In addition to embodying that satisfying sense of style with its gameplay, Fire Emblem Warriors is a treat to look at as well. The character models are subtly cell-shaded with soft lines and a liquid sheen that gives a wonderful 3D-watercolour look, and while there’s a notable amount of pop-in — enemies sometimes seemed to appear right at our feet — everything looks great in motion. Particularly impressive are the character cut-ins for special attacks; calling up the critical hits in the 3DS Fire Emblems, they zoom in on your character’s face in a manga-like frame before zooming back out to show the full extent of your destructive power from multiple angles, swooping in, around, and under the action as it unfolds. Warriors also keeps the three-tiered representation of the characters introduced in Awakening, with gorgeous (HD!) 2D portraits in menus, cute pixel art as icons on the map, and 3D models in-game — complete with feet this time!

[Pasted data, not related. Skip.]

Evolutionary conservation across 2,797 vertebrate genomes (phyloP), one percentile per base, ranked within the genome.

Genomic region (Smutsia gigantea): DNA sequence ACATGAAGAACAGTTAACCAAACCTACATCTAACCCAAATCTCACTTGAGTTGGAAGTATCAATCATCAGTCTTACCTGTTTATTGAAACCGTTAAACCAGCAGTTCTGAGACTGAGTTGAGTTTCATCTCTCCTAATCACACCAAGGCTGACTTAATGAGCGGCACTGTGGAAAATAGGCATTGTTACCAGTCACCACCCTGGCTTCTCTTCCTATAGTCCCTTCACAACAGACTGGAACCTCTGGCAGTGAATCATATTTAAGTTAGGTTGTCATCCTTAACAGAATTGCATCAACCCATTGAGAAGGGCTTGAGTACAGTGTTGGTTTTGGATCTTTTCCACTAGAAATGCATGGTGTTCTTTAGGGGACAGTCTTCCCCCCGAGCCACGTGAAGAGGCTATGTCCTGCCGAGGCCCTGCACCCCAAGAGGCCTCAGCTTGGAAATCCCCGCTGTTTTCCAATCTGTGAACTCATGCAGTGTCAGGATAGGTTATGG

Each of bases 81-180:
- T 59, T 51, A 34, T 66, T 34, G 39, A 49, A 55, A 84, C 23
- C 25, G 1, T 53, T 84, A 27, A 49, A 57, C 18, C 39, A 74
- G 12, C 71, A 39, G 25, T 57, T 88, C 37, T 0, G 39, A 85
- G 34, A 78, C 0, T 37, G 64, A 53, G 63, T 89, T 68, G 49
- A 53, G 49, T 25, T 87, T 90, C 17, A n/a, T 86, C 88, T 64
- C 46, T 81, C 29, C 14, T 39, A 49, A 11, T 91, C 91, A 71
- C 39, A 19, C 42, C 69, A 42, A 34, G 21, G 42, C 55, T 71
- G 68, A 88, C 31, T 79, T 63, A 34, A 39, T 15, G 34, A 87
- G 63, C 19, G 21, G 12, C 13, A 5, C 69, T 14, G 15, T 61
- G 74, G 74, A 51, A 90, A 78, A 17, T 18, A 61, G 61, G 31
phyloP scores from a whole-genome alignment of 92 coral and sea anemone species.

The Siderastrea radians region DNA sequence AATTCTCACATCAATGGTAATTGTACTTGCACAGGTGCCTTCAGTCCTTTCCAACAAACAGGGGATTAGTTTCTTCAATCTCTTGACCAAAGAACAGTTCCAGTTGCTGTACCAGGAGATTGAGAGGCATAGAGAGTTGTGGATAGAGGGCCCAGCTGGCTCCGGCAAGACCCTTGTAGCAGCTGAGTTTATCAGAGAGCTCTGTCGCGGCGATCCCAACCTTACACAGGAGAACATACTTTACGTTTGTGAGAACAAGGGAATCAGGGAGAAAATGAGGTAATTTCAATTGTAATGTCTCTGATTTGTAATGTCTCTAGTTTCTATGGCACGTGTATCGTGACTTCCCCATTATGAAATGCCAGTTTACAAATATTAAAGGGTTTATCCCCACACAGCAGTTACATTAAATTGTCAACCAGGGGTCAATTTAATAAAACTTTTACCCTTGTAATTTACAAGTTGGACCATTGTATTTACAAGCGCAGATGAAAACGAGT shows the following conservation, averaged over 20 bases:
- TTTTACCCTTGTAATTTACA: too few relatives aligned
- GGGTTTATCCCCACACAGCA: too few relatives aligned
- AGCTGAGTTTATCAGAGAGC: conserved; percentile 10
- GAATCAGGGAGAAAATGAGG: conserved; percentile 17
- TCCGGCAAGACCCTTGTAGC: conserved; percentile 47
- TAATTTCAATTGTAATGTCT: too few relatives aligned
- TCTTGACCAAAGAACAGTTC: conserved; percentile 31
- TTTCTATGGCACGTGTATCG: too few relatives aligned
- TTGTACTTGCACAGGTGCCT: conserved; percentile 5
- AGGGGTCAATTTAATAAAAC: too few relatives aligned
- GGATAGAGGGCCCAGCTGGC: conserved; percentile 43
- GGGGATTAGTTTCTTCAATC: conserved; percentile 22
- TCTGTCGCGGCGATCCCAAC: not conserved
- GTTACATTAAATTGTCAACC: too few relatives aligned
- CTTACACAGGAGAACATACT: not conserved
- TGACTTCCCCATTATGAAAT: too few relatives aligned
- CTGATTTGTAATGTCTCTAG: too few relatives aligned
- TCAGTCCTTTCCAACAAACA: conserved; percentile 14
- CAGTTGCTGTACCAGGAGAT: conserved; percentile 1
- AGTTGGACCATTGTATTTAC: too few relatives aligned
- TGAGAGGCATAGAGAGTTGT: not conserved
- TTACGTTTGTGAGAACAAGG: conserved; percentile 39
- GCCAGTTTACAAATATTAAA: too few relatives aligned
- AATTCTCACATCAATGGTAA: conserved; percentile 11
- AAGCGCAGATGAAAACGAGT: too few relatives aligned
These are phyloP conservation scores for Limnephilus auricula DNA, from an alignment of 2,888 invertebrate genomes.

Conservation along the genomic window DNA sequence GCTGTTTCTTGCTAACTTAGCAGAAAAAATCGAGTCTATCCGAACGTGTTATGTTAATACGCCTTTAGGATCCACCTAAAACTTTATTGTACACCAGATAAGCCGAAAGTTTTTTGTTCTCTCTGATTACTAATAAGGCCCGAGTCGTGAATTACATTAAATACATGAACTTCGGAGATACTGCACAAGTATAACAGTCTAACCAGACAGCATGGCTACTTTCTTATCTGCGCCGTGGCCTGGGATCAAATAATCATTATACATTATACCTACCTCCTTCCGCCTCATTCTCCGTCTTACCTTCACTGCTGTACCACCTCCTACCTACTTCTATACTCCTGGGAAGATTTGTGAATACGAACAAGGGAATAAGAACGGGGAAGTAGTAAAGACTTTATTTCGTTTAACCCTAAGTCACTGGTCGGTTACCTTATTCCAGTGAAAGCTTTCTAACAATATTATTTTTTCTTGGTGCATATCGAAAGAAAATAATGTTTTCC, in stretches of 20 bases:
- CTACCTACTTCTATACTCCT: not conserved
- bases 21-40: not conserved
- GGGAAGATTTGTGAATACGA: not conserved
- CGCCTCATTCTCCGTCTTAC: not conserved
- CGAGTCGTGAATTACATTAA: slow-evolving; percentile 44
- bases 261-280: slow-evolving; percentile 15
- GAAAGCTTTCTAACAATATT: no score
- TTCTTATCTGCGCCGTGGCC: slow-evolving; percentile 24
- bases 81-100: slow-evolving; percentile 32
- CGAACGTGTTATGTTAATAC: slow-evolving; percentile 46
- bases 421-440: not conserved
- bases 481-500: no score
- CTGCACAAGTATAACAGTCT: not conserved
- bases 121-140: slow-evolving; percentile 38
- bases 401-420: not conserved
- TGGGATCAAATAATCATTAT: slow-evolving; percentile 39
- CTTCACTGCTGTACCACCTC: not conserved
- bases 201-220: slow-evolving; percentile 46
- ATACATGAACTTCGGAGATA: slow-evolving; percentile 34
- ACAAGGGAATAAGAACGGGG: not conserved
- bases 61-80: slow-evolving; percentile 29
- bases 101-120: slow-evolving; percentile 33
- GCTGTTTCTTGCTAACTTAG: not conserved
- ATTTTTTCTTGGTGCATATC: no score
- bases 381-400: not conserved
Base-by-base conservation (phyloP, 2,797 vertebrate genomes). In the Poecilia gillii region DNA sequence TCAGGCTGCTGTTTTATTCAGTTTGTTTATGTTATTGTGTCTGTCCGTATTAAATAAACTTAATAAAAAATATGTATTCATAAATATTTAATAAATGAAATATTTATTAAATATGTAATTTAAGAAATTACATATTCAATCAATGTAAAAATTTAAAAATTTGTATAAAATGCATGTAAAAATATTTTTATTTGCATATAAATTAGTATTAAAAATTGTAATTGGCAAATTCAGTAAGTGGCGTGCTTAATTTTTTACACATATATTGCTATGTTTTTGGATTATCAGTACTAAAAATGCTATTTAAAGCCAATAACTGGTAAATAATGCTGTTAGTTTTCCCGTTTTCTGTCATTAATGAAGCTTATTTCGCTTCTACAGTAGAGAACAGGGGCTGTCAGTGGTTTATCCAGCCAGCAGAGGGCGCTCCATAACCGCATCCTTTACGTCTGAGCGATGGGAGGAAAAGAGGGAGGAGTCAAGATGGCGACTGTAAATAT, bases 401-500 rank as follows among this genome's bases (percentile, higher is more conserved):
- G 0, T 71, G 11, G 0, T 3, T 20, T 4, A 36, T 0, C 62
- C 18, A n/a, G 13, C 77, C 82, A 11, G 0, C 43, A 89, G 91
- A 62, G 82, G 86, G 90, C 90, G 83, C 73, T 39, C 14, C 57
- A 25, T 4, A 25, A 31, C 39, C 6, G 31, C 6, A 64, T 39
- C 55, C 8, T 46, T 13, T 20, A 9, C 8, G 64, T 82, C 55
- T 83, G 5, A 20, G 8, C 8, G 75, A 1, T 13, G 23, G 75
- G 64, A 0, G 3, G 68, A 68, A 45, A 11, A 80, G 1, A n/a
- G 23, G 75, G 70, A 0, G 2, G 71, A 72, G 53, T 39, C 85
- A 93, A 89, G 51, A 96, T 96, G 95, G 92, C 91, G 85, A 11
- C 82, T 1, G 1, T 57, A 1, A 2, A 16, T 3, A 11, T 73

A Fire Emblem Fan-Service Fest

It also feels safe to say from the section we saw that we expect this to be a fan-service fest — in the best sense — much as Hyrule Warriors was. An all-star lineup of heroes brought together from different games and universes, a two-stage final fight against Ryoma and Xander, and lots of lovely nods to series style and lore made even the introductory stage we played feel like a real celebration. The unmistakable Fire Emblem level-up jingle, for instance, brought a smile every time it popped up — as did the decidedly un-Fire Emblem (i.e. generous) stat boosts that accompanied the achievement. There’s also echoes of the relationship systems found in Awakening and Fates (and to a lesser extent, Echoes); by getting within range of another hero on the battlefield and hitting ‘ZR’ and ‘B’, you can pair up your units for Dual Strike attacks and defense boosts, among other advantages.